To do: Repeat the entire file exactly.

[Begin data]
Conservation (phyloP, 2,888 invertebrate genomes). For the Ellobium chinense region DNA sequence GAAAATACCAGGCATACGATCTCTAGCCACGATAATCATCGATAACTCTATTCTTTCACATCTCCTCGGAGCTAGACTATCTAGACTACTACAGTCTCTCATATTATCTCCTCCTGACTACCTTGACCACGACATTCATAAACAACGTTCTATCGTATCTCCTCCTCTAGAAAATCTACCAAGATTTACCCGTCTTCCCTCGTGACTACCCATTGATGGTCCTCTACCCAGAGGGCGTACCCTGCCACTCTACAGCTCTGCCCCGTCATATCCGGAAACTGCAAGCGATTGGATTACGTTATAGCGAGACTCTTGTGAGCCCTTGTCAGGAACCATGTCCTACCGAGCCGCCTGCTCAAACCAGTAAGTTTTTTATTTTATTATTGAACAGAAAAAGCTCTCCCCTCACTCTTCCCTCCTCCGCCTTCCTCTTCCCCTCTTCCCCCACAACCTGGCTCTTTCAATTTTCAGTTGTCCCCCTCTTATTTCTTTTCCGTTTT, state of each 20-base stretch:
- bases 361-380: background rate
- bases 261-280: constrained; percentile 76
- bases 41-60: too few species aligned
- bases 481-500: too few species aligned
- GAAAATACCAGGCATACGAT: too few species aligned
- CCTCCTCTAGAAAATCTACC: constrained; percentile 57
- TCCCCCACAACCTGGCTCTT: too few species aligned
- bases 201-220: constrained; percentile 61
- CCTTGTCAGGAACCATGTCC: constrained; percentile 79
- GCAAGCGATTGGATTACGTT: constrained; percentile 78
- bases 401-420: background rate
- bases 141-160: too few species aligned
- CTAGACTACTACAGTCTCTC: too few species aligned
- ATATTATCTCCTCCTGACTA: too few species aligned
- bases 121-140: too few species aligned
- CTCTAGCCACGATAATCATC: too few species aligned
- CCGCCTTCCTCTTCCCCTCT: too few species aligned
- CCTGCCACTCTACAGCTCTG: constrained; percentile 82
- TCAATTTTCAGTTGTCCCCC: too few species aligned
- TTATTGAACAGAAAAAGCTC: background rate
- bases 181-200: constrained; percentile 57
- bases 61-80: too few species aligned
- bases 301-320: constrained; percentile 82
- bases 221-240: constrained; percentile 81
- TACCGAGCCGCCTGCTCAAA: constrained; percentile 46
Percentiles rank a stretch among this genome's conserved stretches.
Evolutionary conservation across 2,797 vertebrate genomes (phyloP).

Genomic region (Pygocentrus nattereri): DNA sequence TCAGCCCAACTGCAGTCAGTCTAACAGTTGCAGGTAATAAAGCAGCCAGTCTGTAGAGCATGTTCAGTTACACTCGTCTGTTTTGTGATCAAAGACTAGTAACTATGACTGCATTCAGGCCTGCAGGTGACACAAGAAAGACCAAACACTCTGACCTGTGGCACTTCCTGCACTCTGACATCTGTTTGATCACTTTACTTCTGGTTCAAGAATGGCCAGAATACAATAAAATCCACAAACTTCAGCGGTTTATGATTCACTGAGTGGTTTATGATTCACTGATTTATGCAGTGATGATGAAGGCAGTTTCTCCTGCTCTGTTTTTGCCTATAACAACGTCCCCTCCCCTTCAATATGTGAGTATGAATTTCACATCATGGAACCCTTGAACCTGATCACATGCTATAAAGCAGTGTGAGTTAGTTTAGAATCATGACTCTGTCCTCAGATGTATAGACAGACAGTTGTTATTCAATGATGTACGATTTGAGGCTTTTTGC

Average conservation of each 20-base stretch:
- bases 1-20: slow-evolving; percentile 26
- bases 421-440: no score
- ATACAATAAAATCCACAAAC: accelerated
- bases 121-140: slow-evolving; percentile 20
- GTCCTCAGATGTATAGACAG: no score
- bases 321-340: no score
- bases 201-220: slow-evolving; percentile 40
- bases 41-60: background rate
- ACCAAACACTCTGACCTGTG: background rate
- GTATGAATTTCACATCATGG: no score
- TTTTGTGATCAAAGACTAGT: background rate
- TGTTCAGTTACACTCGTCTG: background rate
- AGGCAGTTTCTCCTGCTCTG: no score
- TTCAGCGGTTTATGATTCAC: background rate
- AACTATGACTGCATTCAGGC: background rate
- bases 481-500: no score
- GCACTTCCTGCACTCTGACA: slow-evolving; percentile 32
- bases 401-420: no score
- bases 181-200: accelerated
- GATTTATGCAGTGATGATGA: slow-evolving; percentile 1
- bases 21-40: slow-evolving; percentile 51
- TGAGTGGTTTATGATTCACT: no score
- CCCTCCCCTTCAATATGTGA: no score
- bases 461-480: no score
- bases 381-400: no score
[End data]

Conservation (phyloP, 2,888 invertebrate genomes). For the Ellobium chinense region DNA sequence GAAAATACCAGGCATACGATCTCTAGCCACGATAATCATCGATAACTCTATTCTTTCACATCTCCTCGGAGCTAGACTATCTAGACTACTACAGTCTCTCATATTATCTCCTCCTGACTACCTTGACCACGACATTCATAAACAACGTTCTATCGTATCTCCTCCTCTAGAAAATCTACCAAGATTTACCCGTCTTCCCTCGTGACTACCCATTGATGGTCCTCTACCCAGAGGGCGTACCCTGCCACTCTACAGCTCTGCCCCGTCATATCCGGAAACTGCAAGCGATTGGATTACGTTATAGCGAGACTCTTGTGAGCCCTTGTCAGGAACCATGTCCTACCGAGCCGCCTGCTCAAACCAGTAAGTTTTTTATTTTATTATTGAACAGAAAAAGCTCTCCCCTCACTCTTCCCTCCTCCGCCTTCCTCTTCCCCTCTTCCCCCACAACCTGGCTCTTTCAATTTTCAGTTGTCCCCCTCTTATTTCTTTTCCGTTTT, state of each 20-base stretch:
- bases 361-380: background rate
- bases 261-280: constrained; percentile 76
- bases 41-60: too few species aligned
- bases 481-500: too few species aligned
- GAAAATACCAGGCATACGAT: too few species aligned
- CCTCCTCTAGAAAATCTACC: constrained; percentile 57
- TCCCCCACAACCTGGCTCTT: too few species aligned
- bases 201-220: constrained; percentile 61
- CCTTGTCAGGAACCATGTCC: constrained; percentile 79
- GCAAGCGATTGGATTACGTT: constrained; percentile 78
- bases 401-420: background rate
- bases 141-160: too few species aligned
- CTAGACTACTACAGTCTCTC: too few species aligned
- ATATTATCTCCTCCTGACTA: too few species aligned
- bases 121-140: too few species aligned
- CTCTAGCCACGATAATCATC: too few species aligned
- CCGCCTTCCTCTTCCCCTCT: too few species aligned
- CCTGCCACTCTACAGCTCTG: constrained; percentile 82
- TCAATTTTCAGTTGTCCCCC: too few species aligned
- TTATTGAACAGAAAAAGCTC: background rate
- bases 181-200: constrained; percentile 57
- bases 61-80: too few species aligned
- bases 301-320: constrained; percentile 82
- bases 221-240: constrained; percentile 81
- TACCGAGCCGCCTGCTCAAA: constrained; percentile 46
Percentiles rank a stretch among this genome's conserved stretches.
Evolutionary conservation across 2,797 vertebrate genomes (phyloP).

Genomic region (Pygocentrus nattereri): DNA sequence TCAGCCCAACTGCAGTCAGTCTAACAGTTGCAGGTAATAAAGCAGCCAGTCTGTAGAGCATGTTCAGTTACACTCGTCTGTTTTGTGATCAAAGACTAGTAACTATGACTGCATTCAGGCCTGCAGGTGACACAAGAAAGACCAAACACTCTGACCTGTGGCACTTCCTGCACTCTGACATCTGTTTGATCACTTTACTTCTGGTTCAAGAATGGCCAGAATACAATAAAATCCACAAACTTCAGCGGTTTATGATTCACTGAGTGGTTTATGATTCACTGATTTATGCAGTGATGATGAAGGCAGTTTCTCCTGCTCTGTTTTTGCCTATAACAACGTCCCCTCCCCTTCAATATGTGAGTATGAATTTCACATCATGGAACCCTTGAACCTGATCACATGCTATAAAGCAGTGTGAGTTAGTTTAGAATCATGACTCTGTCCTCAGATGTATAGACAGACAGTTGTTATTCAATGATGTACGATTTGAGGCTTTTTGC

Average conservation of each 20-base stretch:
- bases 1-20: slow-evolving; percentile 26
- bases 421-440: no score
- ATACAATAAAATCCACAAAC: accelerated
- bases 121-140: slow-evolving; percentile 20
- GTCCTCAGATGTATAGACAG: no score
- bases 321-340: no score
- bases 201-220: slow-evolving; percentile 40
- bases 41-60: background rate
- ACCAAACACTCTGACCTGTG: background rate
- GTATGAATTTCACATCATGG: no score
- TTTTGTGATCAAAGACTAGT: background rate
- TGTTCAGTTACACTCGTCTG: background rate
- AGGCAGTTTCTCCTGCTCTG: no score
- TTCAGCGGTTTATGATTCAC: background rate
- AACTATGACTGCATTCAGGC: background rate
- bases 481-500: no score
- GCACTTCCTGCACTCTGACA: slow-evolving; percentile 32
- bases 401-420: no score
- bases 181-200: accelerated
- GATTTATGCAGTGATGATGA: slow-evolving; percentile 1
- bases 21-40: slow-evolving; percentile 51
- TGAGTGGTTTATGATTCACT: no score
- CCCTCCCCTTCAATATGTGA: no score
- bases 461-480: no score
- bases 381-400: no score